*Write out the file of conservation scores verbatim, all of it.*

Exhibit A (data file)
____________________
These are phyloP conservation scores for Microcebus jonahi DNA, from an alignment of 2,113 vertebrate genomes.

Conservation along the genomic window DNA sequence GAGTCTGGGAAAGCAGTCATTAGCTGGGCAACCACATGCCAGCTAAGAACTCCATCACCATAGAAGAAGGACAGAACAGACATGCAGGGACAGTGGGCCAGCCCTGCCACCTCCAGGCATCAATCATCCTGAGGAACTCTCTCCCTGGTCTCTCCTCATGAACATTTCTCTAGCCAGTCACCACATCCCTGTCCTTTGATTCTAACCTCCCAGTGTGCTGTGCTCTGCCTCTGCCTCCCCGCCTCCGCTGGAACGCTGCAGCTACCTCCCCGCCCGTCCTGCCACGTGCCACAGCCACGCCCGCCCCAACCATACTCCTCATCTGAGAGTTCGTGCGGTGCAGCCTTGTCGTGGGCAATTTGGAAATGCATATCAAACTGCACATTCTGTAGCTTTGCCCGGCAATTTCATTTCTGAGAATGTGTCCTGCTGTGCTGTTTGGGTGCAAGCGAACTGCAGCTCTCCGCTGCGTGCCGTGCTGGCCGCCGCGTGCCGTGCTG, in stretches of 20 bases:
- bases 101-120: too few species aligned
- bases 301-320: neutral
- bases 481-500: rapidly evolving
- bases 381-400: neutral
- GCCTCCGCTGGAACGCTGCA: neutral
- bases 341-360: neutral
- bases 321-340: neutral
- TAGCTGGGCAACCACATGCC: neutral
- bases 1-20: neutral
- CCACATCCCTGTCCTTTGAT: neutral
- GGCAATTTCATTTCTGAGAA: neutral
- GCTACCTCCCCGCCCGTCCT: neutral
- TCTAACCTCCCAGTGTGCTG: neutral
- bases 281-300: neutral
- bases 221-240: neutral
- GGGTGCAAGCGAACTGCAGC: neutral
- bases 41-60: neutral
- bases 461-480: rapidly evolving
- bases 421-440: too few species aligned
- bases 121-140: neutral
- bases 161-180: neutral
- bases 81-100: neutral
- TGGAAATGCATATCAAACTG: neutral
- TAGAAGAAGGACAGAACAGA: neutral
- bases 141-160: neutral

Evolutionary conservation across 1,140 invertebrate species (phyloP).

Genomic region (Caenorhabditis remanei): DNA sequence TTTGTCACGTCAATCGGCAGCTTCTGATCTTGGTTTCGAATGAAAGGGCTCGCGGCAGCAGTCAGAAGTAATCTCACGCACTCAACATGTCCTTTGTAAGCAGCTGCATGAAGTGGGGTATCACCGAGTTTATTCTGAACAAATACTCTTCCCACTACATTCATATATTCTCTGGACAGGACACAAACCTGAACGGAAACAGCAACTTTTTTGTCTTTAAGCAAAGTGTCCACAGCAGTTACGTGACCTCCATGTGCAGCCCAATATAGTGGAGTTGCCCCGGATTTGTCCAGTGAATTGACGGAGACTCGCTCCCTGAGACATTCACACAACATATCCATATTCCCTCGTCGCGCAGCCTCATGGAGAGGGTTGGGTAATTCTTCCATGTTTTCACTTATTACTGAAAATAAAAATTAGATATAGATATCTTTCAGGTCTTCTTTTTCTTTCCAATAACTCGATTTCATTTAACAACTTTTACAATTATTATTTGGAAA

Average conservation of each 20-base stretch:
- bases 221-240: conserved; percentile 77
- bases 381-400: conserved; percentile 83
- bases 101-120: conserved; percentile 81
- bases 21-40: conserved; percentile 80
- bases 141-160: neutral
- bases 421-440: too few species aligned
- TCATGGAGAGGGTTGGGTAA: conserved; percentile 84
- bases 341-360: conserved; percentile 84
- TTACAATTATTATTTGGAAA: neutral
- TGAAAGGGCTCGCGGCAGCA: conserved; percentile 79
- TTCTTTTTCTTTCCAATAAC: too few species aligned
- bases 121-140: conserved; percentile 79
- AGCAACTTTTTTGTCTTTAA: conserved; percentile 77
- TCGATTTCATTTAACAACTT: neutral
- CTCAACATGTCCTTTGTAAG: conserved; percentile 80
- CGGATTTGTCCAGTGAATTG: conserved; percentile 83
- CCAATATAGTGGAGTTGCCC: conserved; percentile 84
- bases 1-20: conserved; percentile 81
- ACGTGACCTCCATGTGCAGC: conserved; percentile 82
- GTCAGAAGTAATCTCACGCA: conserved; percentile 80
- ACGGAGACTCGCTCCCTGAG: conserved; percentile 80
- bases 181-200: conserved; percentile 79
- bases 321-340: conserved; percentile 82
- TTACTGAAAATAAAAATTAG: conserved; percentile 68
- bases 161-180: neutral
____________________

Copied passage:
These are phyloP conservation scores for Microcebus jonahi DNA, from an alignment of 2,113 vertebrate genomes.

Conservation along the genomic window DNA sequence GAGTCTGGGAAAGCAGTCATTAGCTGGGCAACCACATGCCAGCTAAGAACTCCATCACCATAGAAGAAGGACAGAACAGACATGCAGGGACAGTGGGCCAGCCCTGCCACCTCCAGGCATCAATCATCCTGAGGAACTCTCTCCCTGGTCTCTCCTCATGAACATTTCTCTAGCCAGTCACCACATCCCTGTCCTTTGATTCTAACCTCCCAGTGTGCTGTGCTCTGCCTCTGCCTCCCCGCCTCCGCTGGAACGCTGCAGCTACCTCCCCGCCCGTCCTGCCACGTGCCACAGCCACGCCCGCCCCAACCATACTCCTCATCTGAGAGTTCGTGCGGTGCAGCCTTGTCGTGGGCAATTTGGAAATGCATATCAAACTGCACATTCTGTAGCTTTGCCCGGCAATTTCATTTCTGAGAATGTGTCCTGCTGTGCTGTTTGGGTGCAAGCGAACTGCAGCTCTCCGCTGCGTGCCGTGCTGGCCGCCGCGTGCCGTGCTG, in stretches of 20 bases:
- bases 101-120: too few species aligned
- bases 301-320: neutral
- bases 481-500: rapidly evolving
- bases 381-400: neutral
- GCCTCCGCTGGAACGCTGCA: neutral
- bases 341-360: neutral
- bases 321-340: neutral
- TAGCTGGGCAACCACATGCC: neutral
- bases 1-20: neutral
- CCACATCCCTGTCCTTTGAT: neutral
- GGCAATTTCATTTCTGAGAA: neutral
- GCTACCTCCCCGCCCGTCCT: neutral
- TCTAACCTCCCAGTGTGCTG: neutral
- bases 281-300: neutral
- bases 221-240: neutral
- GGGTGCAAGCGAACTGCAGC: neutral
- bases 41-60: neutral
- bases 461-480: rapidly evolving
- bases 421-440: too few species aligned
- bases 121-140: neutral
- bases 161-180: neutral
- bases 81-100: neutral
- TGGAAATGCATATCAAACTG: neutral
- TAGAAGAAGGACAGAACAGA: neutral
- bases 141-160: neutral

Evolutionary conservation across 1,140 invertebrate species (phyloP).

Genomic region (Caenorhabditis remanei): DNA sequence TTTGTCACGTCAATCGGCAGCTTCTGATCTTGGTTTCGAATGAAAGGGCTCGCGGCAGCAGTCAGAAGTAATCTCACGCACTCAACATGTCCTTTGTAAGCAGCTGCATGAAGTGGGGTATCACCGAGTTTATTCTGAACAAATACTCTTCCCACTACATTCATATATTCTCTGGACAGGACACAAACCTGAACGGAAACAGCAACTTTTTTGTCTTTAAGCAAAGTGTCCACAGCAGTTACGTGACCTCCATGTGCAGCCCAATATAGTGGAGTTGCCCCGGATTTGTCCAGTGAATTGACGGAGACTCGCTCCCTGAGACATTCACACAACATATCCATATTCCCTCGTCGCGCAGCCTCATGGAGAGGGTTGGGTAATTCTTCCATGTTTTCACTTATTACTGAAAATAAAAATTAGATATAGATATCTTTCAGGTCTTCTTTTTCTTTCCAATAACTCGATTTCATTTAACAACTTTTACAATTATTATTTGGAAA

Average conservation of each 20-base stretch:
- bases 221-240: conserved; percentile 77
- bases 381-400: conserved; percentile 83
- bases 101-120: conserved; percentile 81
- bases 21-40: conserved; percentile 80
- bases 141-160: neutral
- bases 421-440: too few species aligned
- TCATGGAGAGGGTTGGGTAA: conserved; percentile 84
- bases 341-360: conserved; percentile 84
- TTACAATTATTATTTGGAAA: neutral
- TGAAAGGGCTCGCGGCAGCA: conserved; percentile 79
- TTCTTTTTCTTTCCAATAAC: too few species aligned
- bases 121-140: conserved; percentile 79
- AGCAACTTTTTTGTCTTTAA: conserved; percentile 77
- TCGATTTCATTTAACAACTT: neutral
- CTCAACATGTCCTTTGTAAG: conserved; percentile 80
- CGGATTTGTCCAGTGAATTG: conserved; percentile 83
- CCAATATAGTGGAGTTGCCC: conserved; percentile 84
- bases 1-20: conserved; percentile 81
- ACGTGACCTCCATGTGCAGC: conserved; percentile 82
- GTCAGAAGTAATCTCACGCA: conserved; percentile 80
- ACGGAGACTCGCTCCCTGAG: conserved; percentile 80
- bases 181-200: conserved; percentile 79
- bases 321-340: conserved; percentile 82
- TTACTGAAAATAAAAATTAG: conserved; percentile 68
- bases 161-180: neutral